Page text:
Glenohumeral Joint Lab Report

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Introduction
Glenouhumeral Joint The glenohumeral (GH) joint, which is also known as shoulder joint, is a multiaxial ball-and-socket synovial joint. This joint is responsible for connecting the upper extremity of the trunk. The glenohumeral joint is one of the four joints that comprise the shoulder complex. The joint is considered to be the most mobile and least stable joint. The articular surfaces of the glenohumeral joint are the head of humerus and glenoid fossa of scapula. The humeral head can be in articulation with the glenoid fossa in any position of joint because the head of the humerus is larger than the glenoid fossa. This relationship is best compared with a golf ball siting on a tee, with stability conferred by static and dynamic
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The superior glenohumeral ligament travels laterally from the upper part of the glenoid labrum and the base of the coracoid process to the upper part of the humerus between the upper part of the lesser tuberosity and the anatomical neck. The superior glenohumeral ligament contributes very little to static stability of the glenohumeral joint. However, this ligament helps to keep the humeral head suspended. The middle glenohumeral ligament has a wide attachment extending from the superior glenohumeral ligament along the anterior margin of the glenoid fossa down as far as the junction of the middle and inferior thirds of the glenoid rim. In addition, the middle glenohumeral ligament limits lateral rotation up to 90 degrees of abduction. Also, the middle glenohumeral ligament is an important anterior stabilizer of the shoulder joint. The inferior glenohumeral ligament attaches to the anterior, inferior and posterior margins of the glenoid labrum and goes through laterally to the inferior aspects of the anatomical and surgical necks of the humerus. Hence, this ligament supports the joint most effectively in the upper ranges of abduction.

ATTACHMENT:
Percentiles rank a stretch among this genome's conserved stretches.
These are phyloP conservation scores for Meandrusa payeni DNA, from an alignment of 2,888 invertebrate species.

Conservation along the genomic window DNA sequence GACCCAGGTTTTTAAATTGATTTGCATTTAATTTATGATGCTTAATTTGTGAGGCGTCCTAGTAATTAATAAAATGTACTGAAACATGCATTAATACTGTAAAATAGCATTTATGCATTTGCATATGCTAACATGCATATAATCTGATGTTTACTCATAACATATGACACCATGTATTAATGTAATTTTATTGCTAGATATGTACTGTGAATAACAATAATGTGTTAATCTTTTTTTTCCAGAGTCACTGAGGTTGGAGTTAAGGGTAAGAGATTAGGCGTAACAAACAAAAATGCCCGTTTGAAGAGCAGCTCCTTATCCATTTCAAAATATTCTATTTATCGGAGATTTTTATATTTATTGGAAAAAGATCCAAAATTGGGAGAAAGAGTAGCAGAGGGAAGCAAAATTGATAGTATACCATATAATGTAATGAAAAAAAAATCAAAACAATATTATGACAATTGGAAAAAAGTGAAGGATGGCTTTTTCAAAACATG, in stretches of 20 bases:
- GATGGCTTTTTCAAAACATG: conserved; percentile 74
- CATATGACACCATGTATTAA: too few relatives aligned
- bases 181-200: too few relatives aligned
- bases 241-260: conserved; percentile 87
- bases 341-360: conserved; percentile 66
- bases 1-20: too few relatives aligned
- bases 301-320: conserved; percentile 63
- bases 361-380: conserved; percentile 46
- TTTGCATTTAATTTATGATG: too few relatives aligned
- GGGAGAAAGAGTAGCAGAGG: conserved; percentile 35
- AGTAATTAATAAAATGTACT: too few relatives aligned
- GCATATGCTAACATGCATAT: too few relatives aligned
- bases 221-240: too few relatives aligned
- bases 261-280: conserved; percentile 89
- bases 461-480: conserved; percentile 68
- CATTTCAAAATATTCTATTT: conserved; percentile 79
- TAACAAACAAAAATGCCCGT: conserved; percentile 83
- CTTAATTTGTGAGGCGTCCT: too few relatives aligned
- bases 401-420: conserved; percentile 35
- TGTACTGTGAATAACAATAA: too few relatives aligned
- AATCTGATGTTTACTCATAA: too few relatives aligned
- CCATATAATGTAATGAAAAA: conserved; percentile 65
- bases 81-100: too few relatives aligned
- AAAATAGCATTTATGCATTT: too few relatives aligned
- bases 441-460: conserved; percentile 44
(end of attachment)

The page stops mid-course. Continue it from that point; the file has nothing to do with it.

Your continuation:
Rotator cuff
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This changes in orientation and makes the movement at glenohumeral joint. During the first 30 degrees of shoulder abduction, the scapula remains stationary against the ribcage if the movement only occurs at glenohumeral joint. As shoulder abduction continues, the inferior angle of the scapula begins to shift upwards as it undergoes superior angle rotation. Hence this bring about for every 2 degrees of glenohumeral joint moves, 1 degree of scapulathoracic moves from this point. When the upper extremity moves abduction on the 90 degrees, the upper glenohumeral joint contributes 40 degrees for a total of 70 degrees while the scapulathoracic only contributes 20 degrees. This ratio continues above 90 degrees so that by the time it have been rasied to 180 degrees. The contribution of each joint will be 110 degrees of glenohumeral and 40 degrees scapulothoracic.

The muscles to maintain the scapulathoracic stability and motion are serratus anterior, rhomboids, levator scapulae and

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